Buried somewhere in a Palm Springs warehouse is the autograph album of my P.S. 75 graduation class. Amid the scrawls of my classmates there is a page of queries such as "What do you want to be?" and "Who is your favorite author?" To those I answered, of course, "Writer" and "Mark Twain." Yet, startlingly, Mark Twain is crossed out, and above it is scrawled "Alexandre Dumas." DUMAS? Yes, Dumas. Uncle Louie, our family intellectual, was a pigeon for the book peddlers; they sold him not only Twain but Dickens, O. Henry, Dumas, Maupassant, and more. During family visits, I would poke into those sets. A big blue Dickens book I sampled began with great carrying-on about fog, and no story. I tried The Black Tulip, a red-bound Dumas. At the outset a roaring mob lynched two Dutchmen named DeWitt, tore them to bloody pieces, and sold the pieces around town to eat, and then an evil jailer crushed under his heel the bulb of a black tulip worth millions. This guy was pretty good. I sampled and then borrowed from the public library The Three Musketeers, after that The Count of Monte Cristo, and so on all along the Dumas shelves. Like Twain's laughter in my blood, Dumas narrative lodged in my brain—to remain dormant, however, for decades, since I was going to be a funnyman and nothing else.
Speaking of influence and of funnymen: my father, the stern busy boss of a steam laundry all week, at dinner Friday night was Papa, convulsing us kids with his drolleries in Yiddish, and his Shalom Aleichem readings. For folk humor Shalom Aleichem (Sholom Rabinowitz) was Twain's peer, quite as the book peddler told Mama. Yiddish was not a language I had to learn; rather an ambiance absorbed in infancy. Reading Shalom Aleichem today, I hear in his warm clear prose my father's Friday-night voice—the lover of Jewish characters and traditions, the Zionist, the unshakable optimist, the naive American patriot who freed himself from czarist Russia. "If you ever get called into the army," Papa once said, "I'll come and wash the floor of your barracks."
For some of the last century's literary elite, mostly Jewish, my books were outside their "canon" of protest and alienation. They were entitled. They never heard my father read Shalom Aleichem on Friday night.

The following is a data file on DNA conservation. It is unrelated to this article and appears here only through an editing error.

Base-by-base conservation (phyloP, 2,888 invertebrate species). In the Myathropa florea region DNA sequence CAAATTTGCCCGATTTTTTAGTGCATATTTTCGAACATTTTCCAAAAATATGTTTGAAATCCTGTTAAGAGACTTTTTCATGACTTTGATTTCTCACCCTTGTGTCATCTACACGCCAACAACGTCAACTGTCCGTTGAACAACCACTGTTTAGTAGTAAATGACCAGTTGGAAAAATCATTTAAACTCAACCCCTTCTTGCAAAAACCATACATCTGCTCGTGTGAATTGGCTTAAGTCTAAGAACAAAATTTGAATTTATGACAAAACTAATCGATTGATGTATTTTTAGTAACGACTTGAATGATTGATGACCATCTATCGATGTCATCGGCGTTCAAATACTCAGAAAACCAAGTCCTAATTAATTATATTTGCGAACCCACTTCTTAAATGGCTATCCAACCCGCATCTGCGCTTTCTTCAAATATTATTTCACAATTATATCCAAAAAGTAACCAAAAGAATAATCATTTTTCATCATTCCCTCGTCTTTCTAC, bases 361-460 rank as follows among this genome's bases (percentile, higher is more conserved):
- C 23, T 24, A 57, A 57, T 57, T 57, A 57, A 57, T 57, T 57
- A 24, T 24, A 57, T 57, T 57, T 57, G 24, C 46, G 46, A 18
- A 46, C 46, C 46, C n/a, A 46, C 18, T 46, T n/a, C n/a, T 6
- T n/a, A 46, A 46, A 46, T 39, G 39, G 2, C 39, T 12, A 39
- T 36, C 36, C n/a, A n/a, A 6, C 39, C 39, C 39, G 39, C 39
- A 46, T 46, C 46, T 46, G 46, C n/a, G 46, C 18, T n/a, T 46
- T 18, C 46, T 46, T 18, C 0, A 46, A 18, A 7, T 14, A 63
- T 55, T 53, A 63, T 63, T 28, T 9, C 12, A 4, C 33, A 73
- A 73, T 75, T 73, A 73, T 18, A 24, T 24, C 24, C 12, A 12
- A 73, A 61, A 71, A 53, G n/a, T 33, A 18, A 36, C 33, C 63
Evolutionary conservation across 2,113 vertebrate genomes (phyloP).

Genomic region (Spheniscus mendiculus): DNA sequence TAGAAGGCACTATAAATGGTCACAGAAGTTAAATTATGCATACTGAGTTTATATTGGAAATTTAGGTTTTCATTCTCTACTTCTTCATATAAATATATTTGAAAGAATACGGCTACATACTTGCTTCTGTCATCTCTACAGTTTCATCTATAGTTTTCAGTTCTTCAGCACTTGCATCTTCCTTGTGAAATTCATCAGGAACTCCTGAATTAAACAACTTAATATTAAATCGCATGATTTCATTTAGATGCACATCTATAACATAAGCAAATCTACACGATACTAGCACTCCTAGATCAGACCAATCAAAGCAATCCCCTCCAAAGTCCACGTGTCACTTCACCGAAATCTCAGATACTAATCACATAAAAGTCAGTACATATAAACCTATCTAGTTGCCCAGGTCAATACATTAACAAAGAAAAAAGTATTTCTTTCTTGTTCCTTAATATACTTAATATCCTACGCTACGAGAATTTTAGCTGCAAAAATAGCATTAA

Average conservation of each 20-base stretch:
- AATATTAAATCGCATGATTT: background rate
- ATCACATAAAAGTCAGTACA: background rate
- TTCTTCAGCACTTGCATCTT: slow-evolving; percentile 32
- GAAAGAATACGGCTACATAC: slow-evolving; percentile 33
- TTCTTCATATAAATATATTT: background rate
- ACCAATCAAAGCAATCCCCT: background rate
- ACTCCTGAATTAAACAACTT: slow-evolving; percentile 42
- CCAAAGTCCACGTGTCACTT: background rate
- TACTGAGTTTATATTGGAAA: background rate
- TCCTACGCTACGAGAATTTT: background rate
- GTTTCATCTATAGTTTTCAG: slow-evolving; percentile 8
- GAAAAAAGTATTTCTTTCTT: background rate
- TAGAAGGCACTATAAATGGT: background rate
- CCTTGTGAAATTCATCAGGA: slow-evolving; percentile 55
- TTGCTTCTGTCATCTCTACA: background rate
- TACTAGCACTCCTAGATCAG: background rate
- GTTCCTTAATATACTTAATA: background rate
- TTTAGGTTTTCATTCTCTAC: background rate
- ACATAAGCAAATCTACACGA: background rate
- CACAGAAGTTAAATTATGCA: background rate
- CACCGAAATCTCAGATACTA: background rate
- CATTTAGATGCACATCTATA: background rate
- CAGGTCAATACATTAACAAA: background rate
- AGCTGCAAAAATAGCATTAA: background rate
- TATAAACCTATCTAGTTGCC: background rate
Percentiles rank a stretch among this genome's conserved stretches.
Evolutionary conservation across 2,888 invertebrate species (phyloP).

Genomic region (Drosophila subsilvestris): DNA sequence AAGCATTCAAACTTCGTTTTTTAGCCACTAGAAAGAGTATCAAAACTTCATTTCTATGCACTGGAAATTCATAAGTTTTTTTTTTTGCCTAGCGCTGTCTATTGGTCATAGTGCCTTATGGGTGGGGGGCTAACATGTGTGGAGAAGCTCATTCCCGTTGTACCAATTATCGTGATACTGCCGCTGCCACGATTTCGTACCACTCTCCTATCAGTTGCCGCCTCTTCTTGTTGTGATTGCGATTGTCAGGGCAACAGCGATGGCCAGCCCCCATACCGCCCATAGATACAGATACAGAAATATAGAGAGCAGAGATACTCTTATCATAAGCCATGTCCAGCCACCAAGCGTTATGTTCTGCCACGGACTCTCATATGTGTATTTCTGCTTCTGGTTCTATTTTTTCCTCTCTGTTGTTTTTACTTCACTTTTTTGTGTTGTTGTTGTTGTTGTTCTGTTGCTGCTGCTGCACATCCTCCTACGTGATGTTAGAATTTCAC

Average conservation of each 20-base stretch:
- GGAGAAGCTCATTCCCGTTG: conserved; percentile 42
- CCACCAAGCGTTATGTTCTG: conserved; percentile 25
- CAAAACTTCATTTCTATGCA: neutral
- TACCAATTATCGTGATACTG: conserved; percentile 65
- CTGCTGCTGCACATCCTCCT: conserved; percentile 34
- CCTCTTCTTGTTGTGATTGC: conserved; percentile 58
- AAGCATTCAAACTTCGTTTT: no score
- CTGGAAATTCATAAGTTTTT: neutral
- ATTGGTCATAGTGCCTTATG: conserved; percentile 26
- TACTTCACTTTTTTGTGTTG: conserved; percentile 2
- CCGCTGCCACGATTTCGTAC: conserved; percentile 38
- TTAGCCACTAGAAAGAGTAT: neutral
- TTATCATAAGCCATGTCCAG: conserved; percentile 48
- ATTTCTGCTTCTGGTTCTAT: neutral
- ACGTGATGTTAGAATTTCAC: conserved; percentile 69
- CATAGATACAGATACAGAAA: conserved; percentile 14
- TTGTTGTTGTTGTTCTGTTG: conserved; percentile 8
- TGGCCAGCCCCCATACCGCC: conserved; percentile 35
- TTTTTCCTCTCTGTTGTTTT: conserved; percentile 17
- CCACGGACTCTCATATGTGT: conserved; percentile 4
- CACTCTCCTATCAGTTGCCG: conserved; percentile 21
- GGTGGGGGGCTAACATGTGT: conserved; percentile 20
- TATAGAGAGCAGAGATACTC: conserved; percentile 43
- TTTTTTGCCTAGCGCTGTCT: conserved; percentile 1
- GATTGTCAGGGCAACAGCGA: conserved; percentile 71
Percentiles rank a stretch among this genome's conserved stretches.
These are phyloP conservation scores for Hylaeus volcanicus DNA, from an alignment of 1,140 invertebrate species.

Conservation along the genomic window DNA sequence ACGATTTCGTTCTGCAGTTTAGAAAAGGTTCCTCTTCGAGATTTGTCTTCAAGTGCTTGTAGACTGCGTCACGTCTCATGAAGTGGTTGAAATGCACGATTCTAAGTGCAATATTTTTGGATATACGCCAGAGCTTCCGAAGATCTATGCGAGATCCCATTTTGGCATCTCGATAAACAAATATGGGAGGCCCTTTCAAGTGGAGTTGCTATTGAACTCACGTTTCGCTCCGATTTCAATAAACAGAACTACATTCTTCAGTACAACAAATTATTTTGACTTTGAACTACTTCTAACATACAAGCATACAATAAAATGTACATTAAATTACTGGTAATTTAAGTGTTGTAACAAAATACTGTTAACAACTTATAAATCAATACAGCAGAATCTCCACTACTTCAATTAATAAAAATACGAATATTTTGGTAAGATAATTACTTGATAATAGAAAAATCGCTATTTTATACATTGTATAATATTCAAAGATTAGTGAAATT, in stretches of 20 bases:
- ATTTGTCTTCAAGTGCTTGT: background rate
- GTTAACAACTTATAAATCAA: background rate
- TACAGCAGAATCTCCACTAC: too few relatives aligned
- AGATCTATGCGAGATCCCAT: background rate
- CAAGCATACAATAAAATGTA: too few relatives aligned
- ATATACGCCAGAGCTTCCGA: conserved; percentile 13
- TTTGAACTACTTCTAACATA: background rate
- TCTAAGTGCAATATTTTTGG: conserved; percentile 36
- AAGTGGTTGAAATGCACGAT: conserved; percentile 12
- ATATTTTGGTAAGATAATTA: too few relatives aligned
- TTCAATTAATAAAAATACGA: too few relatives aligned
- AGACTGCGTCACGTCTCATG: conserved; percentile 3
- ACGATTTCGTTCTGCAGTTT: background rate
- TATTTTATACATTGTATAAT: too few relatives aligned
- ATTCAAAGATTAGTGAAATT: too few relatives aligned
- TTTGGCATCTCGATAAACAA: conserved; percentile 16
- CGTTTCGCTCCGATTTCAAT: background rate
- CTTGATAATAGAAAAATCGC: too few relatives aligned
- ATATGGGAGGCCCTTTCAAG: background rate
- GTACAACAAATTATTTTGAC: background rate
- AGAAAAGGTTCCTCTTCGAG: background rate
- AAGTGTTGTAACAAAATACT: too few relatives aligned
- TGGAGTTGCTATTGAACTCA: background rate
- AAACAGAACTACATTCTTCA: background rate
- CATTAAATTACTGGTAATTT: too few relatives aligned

Big Man on Campus
Inside, Outside, my novel that I call a kaddish for my father, has some painfully funny chapters about my high school years in a downtown public school, Townsend Harris Hall, attended mainly by Manhattan smoothies. Among them I was a Bronx nobody, a fat short baby-faced classroom clown. Depicted in fiction fifty years later, my teenage ordeals and disasters may be amusing, but I am not revisiting them now, thank you, not for love or money. On to Columbia College, where I found my feet as a funnyman. At the opening night of the 1932 Columbia Varsity Show, as a freshman just starting to shave, I watched awestruck the show's author, a Big Man on Campus, who also wrote comic verse and prose in Jester and the "Off-hour" humor column in Spectator, singing and dancing before my eyes as Hamlet in his hodgepodge Shakespeare musical.
This was Arnold Auerbach, a Manhattan smoothie and funnyman, who became my Columbia mentor. I joined his Jewish fraternity, I followed him as "Off-hour" columnist, as Jester humorist, as Varsity Show author, as Big Man on Campus. I shared his dreams of writing for Broadway. On graduating, since he became a radio gagman, so did I. Full disclosure: in my novel written decades afterward, Arnold morphs into a totally different imaginary figure, the famed novelist Peter Quat; a gifted sex-ridden critics' darling who gives his books titles like Onan's Way and My Cock, boffs his publisher's wife, and supports several children by several wives. Arnold was genially tolerant of this foolery, having made his name in Broadway musicals, and old Peter Quat remains a favorite creation of mine.
The Gag Czar
Our first employer, David Freedman, lived in a quadruplex tower penthouse on Central Park West. When I came for my job interview, Arnold already worked there. The Gag Czar was breakfasting on fried matzoh and pork sausages in midafternoon, paunchy, deathly pale, looking fresh out of bed. "This is the most terrific dish in America," he greeted me, and with that declaration he enters Inside, Outside as Harry Goldhandler, who keeps up a killing pace of day-and-night work on three or four weekly radio programs for different comedians. Freedman was a Jewish Phi Bete born on the Lower East Side, son of a Yiddish newspaper columnist called Solly the Atheist, and his true forte was rich Rabelaisian improvising, more than commercial joke-writing. He loved to hold forth with raunchy Jewish persiflage; publishers, journalists, Broadway celebrities would come to the penthouse after dinner just to hear him, cigar in hand, being the Gag Czar.